California public schools rank in the lowest 25% of all schools in mathematics in the fourth and eighth grades in the United States while the teachers in these schools face more scrutiny through local, statewide, and national expectations. California public schools experienced an increase in nonunion public school teachers after the passage of the Charter Schools Act in 1992, which provided an opportunity to compare job satisfaction of union and nonunion public school teachers, which may affect academic achievement. The purpose of this qualitative, phenomenological study was to understand the effect of job satisfaction of 58 union and nonunion public school teachers on student achievement. Herzberg’s (1968) theory of motivators and hygiene factors, which mirrored Maslow’s hierarchy of needs, guided this study. Findings revealed that nonunion public school teachers have a higher level of job satisfaction than union teachers. Although all of the teachers were public school employees, the union teachers expressed fewer motivators then nonunion teachers regarding academic achievement of students, illustrating potentially greater academic achievement capacity from nonunion teachers.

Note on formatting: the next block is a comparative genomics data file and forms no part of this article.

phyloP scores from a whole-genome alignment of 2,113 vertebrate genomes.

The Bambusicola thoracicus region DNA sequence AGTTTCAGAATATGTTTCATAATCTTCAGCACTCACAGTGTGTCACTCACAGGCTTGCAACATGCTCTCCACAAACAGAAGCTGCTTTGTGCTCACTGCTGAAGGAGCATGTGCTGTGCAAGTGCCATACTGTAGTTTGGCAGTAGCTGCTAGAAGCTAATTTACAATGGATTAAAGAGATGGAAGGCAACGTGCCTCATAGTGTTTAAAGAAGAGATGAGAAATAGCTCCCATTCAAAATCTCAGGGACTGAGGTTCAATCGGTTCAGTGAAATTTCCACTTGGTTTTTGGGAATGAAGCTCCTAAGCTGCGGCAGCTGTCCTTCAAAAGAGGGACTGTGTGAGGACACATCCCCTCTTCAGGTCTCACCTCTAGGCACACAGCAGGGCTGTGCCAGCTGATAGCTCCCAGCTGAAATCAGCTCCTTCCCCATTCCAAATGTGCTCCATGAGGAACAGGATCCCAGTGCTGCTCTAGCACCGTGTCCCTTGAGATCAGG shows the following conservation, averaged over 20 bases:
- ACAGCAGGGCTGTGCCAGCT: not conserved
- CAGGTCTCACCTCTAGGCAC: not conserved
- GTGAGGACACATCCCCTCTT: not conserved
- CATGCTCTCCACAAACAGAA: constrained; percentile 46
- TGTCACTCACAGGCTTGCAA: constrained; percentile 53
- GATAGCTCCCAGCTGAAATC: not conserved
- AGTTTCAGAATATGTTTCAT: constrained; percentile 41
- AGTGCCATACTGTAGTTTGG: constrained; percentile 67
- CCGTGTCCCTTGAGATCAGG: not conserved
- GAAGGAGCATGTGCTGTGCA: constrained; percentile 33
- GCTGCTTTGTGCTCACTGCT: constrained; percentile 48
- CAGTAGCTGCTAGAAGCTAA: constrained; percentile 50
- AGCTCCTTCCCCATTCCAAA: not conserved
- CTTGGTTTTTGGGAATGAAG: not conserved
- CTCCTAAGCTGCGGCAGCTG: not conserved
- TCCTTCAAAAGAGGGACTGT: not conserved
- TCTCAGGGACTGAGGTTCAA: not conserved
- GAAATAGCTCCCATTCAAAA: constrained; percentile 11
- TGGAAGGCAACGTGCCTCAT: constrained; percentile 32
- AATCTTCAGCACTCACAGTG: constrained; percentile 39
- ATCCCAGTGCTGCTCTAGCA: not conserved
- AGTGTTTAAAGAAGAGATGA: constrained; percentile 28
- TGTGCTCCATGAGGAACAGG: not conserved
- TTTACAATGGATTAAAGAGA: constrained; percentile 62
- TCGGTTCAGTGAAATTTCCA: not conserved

|School:||University of Phoenix|
|School Location:||United States -- Arizona|
|Source:||DAI-A 69/02, Dissertation Abstracts International|
|Subjects:||School administration, Labor relations, Organizational behavior, Organization theory|
|Keywords:||Academic achievement, Bargaining unit, Job satisfaction, Nonunion, Student achievement, Teachers, Unions|
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